move to annul the previous bailout agreement would almost assuredly throw the debt-laden
country into chaos as its funding disappeared.

6. In China, two different surveys of manufacturing activity showed that the economy there
continued its slowdown in May. Federic Neumann, co-head of Asian Economics Research at
HSBC told CNBC Asia “It is very clear from these numbers that more needs to be done and
micro-surgery might no longer do it because the patient is in critical condition.”

7. Crude oil inventories rose for the 10th week in a row and the price dropped into the lower $80
a barrel range on concerns over the continued slowdown in China, poor economic data out of
the US, and the continuing crisis in Europe.

8. The euro continued its slide against the dollar, once again renewing speculations that the euro
was headed for parity with the US dollar. The Japanese yen climbed sharply higher against
the dollar this week.

Friday to Friday Close
May 25th June 1st Net Change
Gold $1571.20 $1620.00 48.80 + 3.11%
Silver $ 28.39 $ 28.45 0.06 + 0.21%
Platinum $1426.50 $1445.00 18.50 + 1.30%
Palladium $ 590.00 $ 612.00 22.00 + 3.73%
Dow Jones 12454.83 12118.57* (327.93) – 2.63%

Month End to Month End Close
April 30th May 31st Net Change
Gold $1664.00 $1563.00 (101.00) – 6.07%
Silver $ 30.95 $ 27.80 (3.15) – 10.18%
Platinum $1570.00 $1415.00 (155.00) – 9.87%
Palladium $ 682.00 $ 612.00 (70.00) – 10.26%
Dow Jones 13213.63 12393.45 (820.18) – 6.21%

Previous year Comparisons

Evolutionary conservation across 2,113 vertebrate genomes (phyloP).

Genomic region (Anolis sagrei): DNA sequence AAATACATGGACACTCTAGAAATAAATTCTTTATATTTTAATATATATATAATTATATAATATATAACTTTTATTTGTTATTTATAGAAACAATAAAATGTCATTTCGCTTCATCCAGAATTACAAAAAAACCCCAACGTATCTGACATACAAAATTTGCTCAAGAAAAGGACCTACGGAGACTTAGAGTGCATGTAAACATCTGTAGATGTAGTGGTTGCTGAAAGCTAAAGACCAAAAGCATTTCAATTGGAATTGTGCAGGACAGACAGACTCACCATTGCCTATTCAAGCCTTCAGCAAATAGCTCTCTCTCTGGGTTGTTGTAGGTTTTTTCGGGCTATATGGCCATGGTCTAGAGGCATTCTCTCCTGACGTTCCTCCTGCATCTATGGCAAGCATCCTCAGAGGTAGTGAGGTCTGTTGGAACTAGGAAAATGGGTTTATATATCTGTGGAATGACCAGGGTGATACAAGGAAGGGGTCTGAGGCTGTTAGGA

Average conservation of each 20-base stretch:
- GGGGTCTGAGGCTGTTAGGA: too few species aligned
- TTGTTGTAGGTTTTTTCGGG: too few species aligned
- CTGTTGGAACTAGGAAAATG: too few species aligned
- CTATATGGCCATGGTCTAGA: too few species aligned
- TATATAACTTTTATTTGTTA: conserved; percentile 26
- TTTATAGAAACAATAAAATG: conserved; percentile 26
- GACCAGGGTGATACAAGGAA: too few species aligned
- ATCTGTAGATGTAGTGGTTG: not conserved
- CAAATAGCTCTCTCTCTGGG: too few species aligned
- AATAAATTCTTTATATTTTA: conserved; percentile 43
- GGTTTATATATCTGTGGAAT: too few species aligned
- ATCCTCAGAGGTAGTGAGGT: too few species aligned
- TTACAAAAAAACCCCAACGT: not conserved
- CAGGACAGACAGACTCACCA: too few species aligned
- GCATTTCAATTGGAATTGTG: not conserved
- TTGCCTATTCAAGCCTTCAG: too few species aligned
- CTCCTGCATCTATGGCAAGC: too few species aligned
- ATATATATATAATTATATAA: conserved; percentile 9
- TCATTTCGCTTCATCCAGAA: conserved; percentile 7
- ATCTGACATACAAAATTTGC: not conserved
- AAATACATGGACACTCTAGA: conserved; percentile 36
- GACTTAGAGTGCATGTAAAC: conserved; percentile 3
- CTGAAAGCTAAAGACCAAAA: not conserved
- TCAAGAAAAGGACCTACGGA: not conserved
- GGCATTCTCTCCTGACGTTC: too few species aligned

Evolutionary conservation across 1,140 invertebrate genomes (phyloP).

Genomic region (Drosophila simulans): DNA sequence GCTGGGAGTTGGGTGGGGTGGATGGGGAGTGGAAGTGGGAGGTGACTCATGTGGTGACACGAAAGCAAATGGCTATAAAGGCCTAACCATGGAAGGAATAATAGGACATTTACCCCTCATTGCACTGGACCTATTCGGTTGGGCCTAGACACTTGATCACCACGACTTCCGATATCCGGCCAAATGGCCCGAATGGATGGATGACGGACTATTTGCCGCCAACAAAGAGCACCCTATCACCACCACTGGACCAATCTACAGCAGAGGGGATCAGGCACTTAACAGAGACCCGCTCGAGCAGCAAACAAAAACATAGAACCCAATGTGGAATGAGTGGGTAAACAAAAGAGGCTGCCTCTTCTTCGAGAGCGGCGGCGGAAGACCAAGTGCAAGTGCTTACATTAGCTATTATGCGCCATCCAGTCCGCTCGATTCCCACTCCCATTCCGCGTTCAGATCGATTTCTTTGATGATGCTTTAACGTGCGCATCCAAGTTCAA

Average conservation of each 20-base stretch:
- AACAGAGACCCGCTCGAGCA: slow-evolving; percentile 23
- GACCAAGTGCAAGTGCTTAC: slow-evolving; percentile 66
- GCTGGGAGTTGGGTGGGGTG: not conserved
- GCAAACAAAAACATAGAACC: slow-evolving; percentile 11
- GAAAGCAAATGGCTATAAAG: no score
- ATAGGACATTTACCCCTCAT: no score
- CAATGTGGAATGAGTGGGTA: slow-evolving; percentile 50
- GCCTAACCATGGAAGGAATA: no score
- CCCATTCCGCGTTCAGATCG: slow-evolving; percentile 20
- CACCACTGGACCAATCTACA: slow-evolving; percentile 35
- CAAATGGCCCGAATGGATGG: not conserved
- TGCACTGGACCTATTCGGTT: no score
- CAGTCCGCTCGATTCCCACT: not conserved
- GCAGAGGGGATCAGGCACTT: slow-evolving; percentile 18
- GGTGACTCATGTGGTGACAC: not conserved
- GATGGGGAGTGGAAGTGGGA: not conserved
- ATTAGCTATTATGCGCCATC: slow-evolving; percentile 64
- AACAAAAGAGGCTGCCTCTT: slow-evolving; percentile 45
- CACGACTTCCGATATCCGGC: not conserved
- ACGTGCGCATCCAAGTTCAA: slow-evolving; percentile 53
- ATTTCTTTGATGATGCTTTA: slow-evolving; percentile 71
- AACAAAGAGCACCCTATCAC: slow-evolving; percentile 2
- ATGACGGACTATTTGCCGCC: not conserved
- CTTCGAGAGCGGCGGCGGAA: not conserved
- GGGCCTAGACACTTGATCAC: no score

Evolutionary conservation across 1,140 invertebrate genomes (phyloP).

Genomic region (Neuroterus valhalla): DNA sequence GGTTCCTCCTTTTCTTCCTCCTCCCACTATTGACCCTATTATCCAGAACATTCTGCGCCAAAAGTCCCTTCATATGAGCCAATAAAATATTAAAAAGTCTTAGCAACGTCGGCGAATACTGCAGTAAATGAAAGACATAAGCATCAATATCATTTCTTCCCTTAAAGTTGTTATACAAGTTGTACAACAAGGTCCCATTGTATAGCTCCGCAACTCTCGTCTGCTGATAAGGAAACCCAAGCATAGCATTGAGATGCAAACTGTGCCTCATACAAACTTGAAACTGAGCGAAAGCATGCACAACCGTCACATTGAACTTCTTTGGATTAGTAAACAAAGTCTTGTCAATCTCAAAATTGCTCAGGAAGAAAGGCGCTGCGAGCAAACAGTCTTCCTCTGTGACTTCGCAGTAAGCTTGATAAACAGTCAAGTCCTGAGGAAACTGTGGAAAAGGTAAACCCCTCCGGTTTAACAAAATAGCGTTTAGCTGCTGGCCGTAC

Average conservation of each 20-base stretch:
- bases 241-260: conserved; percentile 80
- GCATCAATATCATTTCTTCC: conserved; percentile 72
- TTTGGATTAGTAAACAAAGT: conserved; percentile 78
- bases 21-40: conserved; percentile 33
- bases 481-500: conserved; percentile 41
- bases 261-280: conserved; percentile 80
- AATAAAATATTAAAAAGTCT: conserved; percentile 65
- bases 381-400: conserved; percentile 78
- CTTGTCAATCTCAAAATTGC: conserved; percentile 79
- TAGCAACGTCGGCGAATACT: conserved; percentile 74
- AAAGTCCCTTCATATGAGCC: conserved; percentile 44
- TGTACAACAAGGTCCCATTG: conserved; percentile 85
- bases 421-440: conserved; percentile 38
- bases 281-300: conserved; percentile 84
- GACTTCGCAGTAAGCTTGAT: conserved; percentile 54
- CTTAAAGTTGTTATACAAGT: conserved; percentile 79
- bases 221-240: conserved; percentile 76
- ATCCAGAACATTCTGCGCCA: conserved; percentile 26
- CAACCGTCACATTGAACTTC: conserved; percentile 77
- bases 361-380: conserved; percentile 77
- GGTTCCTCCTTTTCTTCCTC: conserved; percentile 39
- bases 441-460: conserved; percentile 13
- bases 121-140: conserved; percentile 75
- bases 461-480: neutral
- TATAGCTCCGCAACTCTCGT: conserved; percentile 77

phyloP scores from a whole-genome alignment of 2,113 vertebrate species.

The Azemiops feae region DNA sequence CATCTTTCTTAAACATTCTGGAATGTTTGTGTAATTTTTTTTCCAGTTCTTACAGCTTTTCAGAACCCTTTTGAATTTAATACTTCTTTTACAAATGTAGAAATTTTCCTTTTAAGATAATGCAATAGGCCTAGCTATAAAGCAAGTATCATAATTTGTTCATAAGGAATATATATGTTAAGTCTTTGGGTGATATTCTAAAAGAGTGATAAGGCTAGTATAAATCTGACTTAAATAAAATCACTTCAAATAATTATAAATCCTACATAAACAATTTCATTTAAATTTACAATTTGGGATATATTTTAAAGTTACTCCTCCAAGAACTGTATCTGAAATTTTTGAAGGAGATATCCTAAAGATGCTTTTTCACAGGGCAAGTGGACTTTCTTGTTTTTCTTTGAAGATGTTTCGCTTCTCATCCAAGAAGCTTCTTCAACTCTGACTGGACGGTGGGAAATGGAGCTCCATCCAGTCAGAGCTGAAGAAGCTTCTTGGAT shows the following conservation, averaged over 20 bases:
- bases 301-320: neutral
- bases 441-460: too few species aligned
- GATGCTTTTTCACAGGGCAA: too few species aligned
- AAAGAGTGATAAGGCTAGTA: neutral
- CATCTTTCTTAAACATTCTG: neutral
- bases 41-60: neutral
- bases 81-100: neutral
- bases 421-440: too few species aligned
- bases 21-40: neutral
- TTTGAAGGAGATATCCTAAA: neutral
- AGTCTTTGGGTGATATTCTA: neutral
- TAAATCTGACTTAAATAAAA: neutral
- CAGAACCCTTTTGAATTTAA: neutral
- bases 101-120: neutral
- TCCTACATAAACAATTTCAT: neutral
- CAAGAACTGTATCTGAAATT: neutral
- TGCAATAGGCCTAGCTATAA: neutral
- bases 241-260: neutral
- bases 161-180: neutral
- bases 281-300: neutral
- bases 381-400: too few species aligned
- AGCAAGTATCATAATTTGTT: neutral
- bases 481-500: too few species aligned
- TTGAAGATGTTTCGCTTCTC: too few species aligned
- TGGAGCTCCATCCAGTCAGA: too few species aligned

Jun 3rd 2011 Jun 1st 2012 Net Change
Gold $1542.00 $1620.00 78.00 + 5.06%
Silver $ 36.20 $ 28.45 (7.75) – 21.41%
Platinum $1825.00 $1445.00 (380.00) – 20.82%
Palladium $ 783.00 $ 612.00 (171.00) – 21.84%
Dow Jones 12151.26 12118.57* (32.69) – 0.27%

Here are your Short Term Support and Resistance Levels for the upcoming week.
Gold Silver

Support 1600/1550/1530 28.20/27.80/27.20
Resistance 1640/1675/1700 28.70/29.00/29.80
Platinum Palladium
Support 1420/1400/1380 600/580/550
Resistance 1450/1475/1500 620/640/675

Volatility should be expected to continue and perhaps increase further. The May jobs report in
the US has once again reignited speculation that the Federal Reserve may need to engage in further
easing measures. Combine the poor US economic data with the poor China economic data,
and a crisis in Europe that seems on the verge of spiraling out of control and exploding across the
globe and you have a situation that seems like almost a “perfect storm”, and one that may very
well blow precious metals prices to new highs that make last year’s record moves seem miniscule
by comparison. Robert Zoellick, President of the World Bank, in an editorial in the Financial
Times on Thursday compared the summer of 2012 to the days of 2008, just prior to Lehman
Brother’s collapse. Mr. Zoellick said “The European Central Bank, like the U.S. Federal Reserve
in 2008, has sought to reassure markets by providing generous liquidity, but collateral quality is